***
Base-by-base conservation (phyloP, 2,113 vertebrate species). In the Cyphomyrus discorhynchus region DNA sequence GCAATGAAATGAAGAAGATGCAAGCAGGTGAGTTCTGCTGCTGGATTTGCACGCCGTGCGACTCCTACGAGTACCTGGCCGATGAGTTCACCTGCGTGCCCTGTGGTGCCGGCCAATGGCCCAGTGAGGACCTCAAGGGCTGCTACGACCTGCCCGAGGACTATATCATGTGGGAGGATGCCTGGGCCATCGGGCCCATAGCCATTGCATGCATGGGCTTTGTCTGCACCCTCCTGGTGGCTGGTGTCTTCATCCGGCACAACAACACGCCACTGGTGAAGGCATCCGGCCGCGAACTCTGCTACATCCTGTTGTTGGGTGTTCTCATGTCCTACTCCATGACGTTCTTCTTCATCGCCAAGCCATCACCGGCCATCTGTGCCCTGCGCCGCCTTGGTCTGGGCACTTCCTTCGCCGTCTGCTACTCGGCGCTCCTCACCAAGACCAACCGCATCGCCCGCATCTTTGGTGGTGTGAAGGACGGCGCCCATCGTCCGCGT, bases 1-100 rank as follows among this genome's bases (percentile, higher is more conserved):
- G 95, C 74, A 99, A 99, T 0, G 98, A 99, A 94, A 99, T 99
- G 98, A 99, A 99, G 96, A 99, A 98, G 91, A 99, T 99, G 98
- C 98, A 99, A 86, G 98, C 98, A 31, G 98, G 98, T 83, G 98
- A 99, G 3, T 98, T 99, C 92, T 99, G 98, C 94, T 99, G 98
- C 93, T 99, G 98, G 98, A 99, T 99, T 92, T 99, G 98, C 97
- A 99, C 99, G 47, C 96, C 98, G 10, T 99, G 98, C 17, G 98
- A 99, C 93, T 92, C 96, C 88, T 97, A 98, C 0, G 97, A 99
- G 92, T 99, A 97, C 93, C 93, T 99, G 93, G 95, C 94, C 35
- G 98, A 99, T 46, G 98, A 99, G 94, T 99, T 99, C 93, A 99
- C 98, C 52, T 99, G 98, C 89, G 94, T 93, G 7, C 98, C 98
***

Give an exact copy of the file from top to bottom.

Base-by-base conservation (phyloP, 2,113 vertebrate species). In the Cyphomyrus discorhynchus region DNA sequence GCAATGAAATGAAGAAGATGCAAGCAGGTGAGTTCTGCTGCTGGATTTGCACGCCGTGCGACTCCTACGAGTACCTGGCCGATGAGTTCACCTGCGTGCCCTGTGGTGCCGGCCAATGGCCCAGTGAGGACCTCAAGGGCTGCTACGACCTGCCCGAGGACTATATCATGTGGGAGGATGCCTGGGCCATCGGGCCCATAGCCATTGCATGCATGGGCTTTGTCTGCACCCTCCTGGTGGCTGGTGTCTTCATCCGGCACAACAACACGCCACTGGTGAAGGCATCCGGCCGCGAACTCTGCTACATCCTGTTGTTGGGTGTTCTCATGTCCTACTCCATGACGTTCTTCTTCATCGCCAAGCCATCACCGGCCATCTGTGCCCTGCGCCGCCTTGGTCTGGGCACTTCCTTCGCCGTCTGCTACTCGGCGCTCCTCACCAAGACCAACCGCATCGCCCGCATCTTTGGTGGTGTGAAGGACGGCGCCCATCGTCCGCGT, bases 1-100 rank as follows among this genome's bases (percentile, higher is more conserved):
- G 95, C 74, A 99, A 99, T 0, G 98, A 99, A 94, A 99, T 99
- G 98, A 99, A 99, G 96, A 99, A 98, G 91, A 99, T 99, G 98
- C 98, A 99, A 86, G 98, C 98, A 31, G 98, G 98, T 83, G 98
- A 99, G 3, T 98, T 99, C 92, T 99, G 98, C 94, T 99, G 98
- C 93, T 99, G 98, G 98, A 99, T 99, T 92, T 99, G 98, C 97
- A 99, C 99, G 47, C 96, C 98, G 10, T 99, G 98, C 17, G 98
- A 99, C 93, T 92, C 96, C 88, T 97, A 98, C 0, G 97, A 99
- G 92, T 99, A 97, C 93, C 93, T 99, G 93, G 95, C 94, C 35
- G 98, A 99, T 46, G 98, A 99, G 94, T 99, T 99, C 93, A 99
- C 98, C 52, T 99, G 98, C 89, G 94, T 93, G 7, C 98, C 98